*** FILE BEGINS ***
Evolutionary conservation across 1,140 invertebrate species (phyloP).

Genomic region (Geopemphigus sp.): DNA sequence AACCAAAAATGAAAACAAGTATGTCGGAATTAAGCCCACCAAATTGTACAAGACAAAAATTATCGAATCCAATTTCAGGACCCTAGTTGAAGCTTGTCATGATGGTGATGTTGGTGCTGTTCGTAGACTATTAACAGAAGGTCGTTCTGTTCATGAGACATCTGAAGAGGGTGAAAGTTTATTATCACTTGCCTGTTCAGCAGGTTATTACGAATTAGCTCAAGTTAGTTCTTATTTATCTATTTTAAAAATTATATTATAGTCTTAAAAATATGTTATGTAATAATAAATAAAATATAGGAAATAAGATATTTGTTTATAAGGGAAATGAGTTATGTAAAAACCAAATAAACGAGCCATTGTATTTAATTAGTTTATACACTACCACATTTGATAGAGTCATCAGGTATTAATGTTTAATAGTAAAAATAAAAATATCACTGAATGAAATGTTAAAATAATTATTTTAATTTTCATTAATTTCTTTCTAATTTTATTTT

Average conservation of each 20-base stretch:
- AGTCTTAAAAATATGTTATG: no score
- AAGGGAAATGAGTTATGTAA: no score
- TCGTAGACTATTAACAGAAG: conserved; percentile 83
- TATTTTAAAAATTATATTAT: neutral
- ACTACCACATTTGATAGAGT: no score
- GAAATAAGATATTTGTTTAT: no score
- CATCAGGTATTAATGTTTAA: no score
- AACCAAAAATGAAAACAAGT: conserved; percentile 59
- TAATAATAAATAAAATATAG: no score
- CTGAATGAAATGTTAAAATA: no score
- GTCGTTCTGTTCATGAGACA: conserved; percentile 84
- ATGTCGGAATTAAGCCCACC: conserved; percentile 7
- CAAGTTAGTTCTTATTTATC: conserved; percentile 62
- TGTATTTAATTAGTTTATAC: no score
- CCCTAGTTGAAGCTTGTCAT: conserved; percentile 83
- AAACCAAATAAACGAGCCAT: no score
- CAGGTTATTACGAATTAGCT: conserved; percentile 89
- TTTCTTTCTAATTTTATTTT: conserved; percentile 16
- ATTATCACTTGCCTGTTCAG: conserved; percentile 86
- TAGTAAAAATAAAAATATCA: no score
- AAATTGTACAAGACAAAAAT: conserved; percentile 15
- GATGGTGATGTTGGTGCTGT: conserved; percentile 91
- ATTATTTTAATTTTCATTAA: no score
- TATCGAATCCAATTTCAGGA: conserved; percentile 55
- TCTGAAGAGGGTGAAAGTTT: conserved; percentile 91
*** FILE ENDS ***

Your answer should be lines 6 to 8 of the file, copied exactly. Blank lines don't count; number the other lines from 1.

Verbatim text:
- TCGTAGACTATTAACAGAAG: conserved; percentile 83
- TATTTTAAAAATTATATTAT: neutral
- ACTACCACATTTGATAGAGT: no score